Hawaii Mom Blog: Zootopia Review




March 4, 2016

Zootopia Review

The modern mammal metropolis of Zootopia is a city like no other. Comprised of habitat neighborhoods like ritzy Sahara Square and frigid Tundratown, it’s a melting pot where animals from every environment live together—a place where no matter what you are, from the biggest elephant to the smallest shrew, you can be anything. But when rookie Officer Judy Hopps (voice of Ginnifer Goodwin) arrives, she discovers that being the first bunny on a police force of big, tough animals isn’t so easy. Determined to prove herself, she jumps at the opportunity to crack a case, even if it means partnering with a fast-talking, scam-artist fox, Nick Wilde (voice of Jason Bateman), to solve the mystery. Walt Disney Animation Studios’ “Zootopia,” a comedy-adventure directed by Byron Howard (“Tangled,” “Bolt”) and Rich Moore (“Wreck-It Ralph,” “The Simpsons”) and co-directed by Jared Bush (“Penn Zero: Part-Time Hero”), opens in theaters on March 4, 2016. For more information, check out the website at http://movies.disney.com/zootopia.

Disney's Zootopia started innocently enough - with a lot of humor surrounding a little female rabbit, Judy Hopps, who had big dreams of becoming a cop in the city of Zootopia.

But before long it was evident that Zootopia was more than just a fun movie about predators and prey who live harmoniously in a city.  Almost immediately we get introduced to issues of equality and bias - bunnies can't be cops; all foxes are cruel and bunnies need to protect themselves from the mean foxes.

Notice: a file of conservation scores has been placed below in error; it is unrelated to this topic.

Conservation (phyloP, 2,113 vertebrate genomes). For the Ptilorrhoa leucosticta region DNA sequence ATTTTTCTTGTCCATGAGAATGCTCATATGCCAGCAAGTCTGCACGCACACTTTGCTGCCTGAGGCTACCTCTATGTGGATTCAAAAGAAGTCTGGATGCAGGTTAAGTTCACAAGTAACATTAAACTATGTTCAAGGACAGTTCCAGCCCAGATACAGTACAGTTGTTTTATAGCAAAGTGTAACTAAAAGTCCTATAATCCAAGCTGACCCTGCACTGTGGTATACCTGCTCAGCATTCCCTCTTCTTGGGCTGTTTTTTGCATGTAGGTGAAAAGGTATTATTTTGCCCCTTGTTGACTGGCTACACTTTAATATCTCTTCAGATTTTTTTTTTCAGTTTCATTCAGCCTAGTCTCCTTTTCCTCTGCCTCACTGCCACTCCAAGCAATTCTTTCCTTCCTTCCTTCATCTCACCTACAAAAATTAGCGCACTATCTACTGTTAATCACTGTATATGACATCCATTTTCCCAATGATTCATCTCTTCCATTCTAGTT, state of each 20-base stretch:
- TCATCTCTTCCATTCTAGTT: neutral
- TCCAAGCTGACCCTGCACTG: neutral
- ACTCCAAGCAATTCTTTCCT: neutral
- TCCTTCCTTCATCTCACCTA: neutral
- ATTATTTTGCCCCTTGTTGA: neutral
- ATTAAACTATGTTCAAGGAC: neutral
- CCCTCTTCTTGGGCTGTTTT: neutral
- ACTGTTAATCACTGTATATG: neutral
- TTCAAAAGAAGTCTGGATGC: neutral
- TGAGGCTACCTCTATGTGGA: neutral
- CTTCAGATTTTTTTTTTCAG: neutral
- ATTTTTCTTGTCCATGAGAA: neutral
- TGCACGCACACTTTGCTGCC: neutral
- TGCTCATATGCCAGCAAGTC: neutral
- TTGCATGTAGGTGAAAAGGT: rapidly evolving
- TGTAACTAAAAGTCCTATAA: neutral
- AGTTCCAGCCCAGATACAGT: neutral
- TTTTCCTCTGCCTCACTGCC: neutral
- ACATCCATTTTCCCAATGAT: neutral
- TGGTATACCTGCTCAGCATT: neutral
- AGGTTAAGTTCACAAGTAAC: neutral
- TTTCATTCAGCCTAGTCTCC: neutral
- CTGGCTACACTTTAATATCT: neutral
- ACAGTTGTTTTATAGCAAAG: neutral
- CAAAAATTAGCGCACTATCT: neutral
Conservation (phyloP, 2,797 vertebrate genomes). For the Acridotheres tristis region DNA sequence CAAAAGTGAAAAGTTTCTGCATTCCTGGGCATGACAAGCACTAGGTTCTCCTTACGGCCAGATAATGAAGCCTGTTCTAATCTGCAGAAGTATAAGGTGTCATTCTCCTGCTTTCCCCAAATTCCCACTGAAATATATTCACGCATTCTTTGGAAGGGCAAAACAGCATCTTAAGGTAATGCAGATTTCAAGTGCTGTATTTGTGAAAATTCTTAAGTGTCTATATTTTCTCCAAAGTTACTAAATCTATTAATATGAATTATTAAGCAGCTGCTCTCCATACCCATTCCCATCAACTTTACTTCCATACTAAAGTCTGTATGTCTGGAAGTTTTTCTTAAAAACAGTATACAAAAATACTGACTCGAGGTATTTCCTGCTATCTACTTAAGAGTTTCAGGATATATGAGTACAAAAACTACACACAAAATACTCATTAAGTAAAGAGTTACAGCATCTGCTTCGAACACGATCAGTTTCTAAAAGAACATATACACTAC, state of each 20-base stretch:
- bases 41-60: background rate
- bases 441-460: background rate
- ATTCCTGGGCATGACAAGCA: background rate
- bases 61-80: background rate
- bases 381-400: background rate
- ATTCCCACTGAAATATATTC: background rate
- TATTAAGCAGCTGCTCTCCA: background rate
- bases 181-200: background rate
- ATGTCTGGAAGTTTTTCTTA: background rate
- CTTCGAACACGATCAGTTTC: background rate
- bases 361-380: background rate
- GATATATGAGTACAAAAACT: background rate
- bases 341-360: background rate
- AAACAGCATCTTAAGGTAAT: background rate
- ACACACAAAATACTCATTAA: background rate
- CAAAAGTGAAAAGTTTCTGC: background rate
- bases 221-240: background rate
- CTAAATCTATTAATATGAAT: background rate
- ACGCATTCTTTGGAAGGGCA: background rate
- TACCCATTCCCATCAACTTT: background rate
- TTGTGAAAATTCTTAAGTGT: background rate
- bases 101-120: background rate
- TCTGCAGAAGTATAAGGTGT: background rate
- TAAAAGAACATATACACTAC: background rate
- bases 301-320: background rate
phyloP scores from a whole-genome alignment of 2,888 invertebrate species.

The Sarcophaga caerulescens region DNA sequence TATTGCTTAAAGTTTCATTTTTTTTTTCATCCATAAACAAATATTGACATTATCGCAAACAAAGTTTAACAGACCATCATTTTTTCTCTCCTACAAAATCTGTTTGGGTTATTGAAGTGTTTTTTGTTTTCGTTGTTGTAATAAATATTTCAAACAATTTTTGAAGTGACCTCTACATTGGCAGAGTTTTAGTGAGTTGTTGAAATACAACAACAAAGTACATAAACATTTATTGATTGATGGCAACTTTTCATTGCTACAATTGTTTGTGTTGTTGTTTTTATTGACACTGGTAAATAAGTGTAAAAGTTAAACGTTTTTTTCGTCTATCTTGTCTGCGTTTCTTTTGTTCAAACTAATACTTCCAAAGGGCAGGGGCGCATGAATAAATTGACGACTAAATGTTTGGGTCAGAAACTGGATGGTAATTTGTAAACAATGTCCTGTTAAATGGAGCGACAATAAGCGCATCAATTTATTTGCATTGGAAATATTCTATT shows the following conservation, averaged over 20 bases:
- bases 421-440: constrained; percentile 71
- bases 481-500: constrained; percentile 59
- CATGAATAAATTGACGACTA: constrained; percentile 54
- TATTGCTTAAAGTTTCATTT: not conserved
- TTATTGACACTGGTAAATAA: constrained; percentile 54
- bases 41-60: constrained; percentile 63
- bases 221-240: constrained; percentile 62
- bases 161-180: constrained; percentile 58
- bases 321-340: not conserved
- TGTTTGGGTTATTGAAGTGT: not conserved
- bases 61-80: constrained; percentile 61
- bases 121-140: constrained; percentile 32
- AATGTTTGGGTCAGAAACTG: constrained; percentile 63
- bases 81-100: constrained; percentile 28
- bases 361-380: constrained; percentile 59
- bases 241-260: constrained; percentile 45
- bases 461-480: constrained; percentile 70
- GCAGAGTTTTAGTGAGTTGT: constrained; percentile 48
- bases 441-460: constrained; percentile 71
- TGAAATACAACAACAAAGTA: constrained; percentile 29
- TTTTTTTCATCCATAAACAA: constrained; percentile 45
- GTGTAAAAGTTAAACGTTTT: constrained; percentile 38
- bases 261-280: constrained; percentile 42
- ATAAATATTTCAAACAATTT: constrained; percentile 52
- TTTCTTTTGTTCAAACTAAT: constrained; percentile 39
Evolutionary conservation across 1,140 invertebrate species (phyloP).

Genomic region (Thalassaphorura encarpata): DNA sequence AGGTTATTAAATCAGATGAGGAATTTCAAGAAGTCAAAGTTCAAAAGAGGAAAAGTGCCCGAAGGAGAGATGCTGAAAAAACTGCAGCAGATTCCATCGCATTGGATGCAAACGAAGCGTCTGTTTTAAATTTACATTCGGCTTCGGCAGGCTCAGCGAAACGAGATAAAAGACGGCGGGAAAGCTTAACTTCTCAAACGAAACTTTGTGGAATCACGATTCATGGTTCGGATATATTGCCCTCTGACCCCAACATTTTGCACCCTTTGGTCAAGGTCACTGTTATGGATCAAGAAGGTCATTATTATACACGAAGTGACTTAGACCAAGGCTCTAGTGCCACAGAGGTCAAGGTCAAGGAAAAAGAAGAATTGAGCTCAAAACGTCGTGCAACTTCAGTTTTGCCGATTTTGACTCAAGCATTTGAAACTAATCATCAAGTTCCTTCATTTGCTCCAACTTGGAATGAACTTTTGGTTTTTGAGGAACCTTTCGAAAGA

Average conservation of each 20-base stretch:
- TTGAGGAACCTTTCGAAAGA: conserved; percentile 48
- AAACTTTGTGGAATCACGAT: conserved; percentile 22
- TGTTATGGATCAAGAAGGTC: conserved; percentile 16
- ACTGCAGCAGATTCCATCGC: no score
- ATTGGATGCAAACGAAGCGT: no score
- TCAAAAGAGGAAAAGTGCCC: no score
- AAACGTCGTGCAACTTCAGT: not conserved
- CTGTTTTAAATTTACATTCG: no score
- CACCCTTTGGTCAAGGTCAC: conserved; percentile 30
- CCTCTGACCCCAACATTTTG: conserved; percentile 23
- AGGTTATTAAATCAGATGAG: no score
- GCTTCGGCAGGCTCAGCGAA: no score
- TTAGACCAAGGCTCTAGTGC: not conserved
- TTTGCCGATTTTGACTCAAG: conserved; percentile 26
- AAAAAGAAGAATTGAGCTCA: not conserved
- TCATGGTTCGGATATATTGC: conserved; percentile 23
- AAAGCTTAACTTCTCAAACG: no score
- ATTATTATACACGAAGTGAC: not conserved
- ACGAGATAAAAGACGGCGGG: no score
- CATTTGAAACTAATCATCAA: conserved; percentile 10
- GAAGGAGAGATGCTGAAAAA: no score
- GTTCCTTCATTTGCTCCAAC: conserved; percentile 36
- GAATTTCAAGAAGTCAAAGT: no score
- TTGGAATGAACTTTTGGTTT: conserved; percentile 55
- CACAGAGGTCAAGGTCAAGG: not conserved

Fast forward 15 years later, Judy finds herself becoming the first rabbit officer.  Upon reporting for duty on her first day, she meets Officer Clawhauser, who works at the reception desk.  He calls Judy "cute," and Judy tells him how only other rabbits can call rabbits "cute."

That is just one example of the many ways Disney delves into social issues that we, as humans, deal with on a daily basis - diversity, gender equality, acceptance, racism, perception, to name a few.

As Judy works on solving her first case, more of these issues are tackled, and I was honestly quite surprised by how complex the movie was in terms of the way it dealt with so many social concerns.   

Although younger kids may not understand the deeper issues addressed in the movie, the film was still enjoyable for all ages, as there were many cute and humorous moments.  Officer Clawhauser was hilarious, and I had no idea sloths could be so funny!  As with most other Disney movies, there are many funny references only adults will understand, and I thought the movie did a great in balancing the humor with such serious subjects.

Zootopia was also intriguing as a mystery, and I was impressed with all the twists and turns throughout the movie.

Zootopia is a film that will spark conversations amongst the members of your family, stressing to movie-goers that no matter your age, race, gender, size, or ability - you can make a difference.

Change starts with you.

Thank you to the sponsor for providing the screening tickets.

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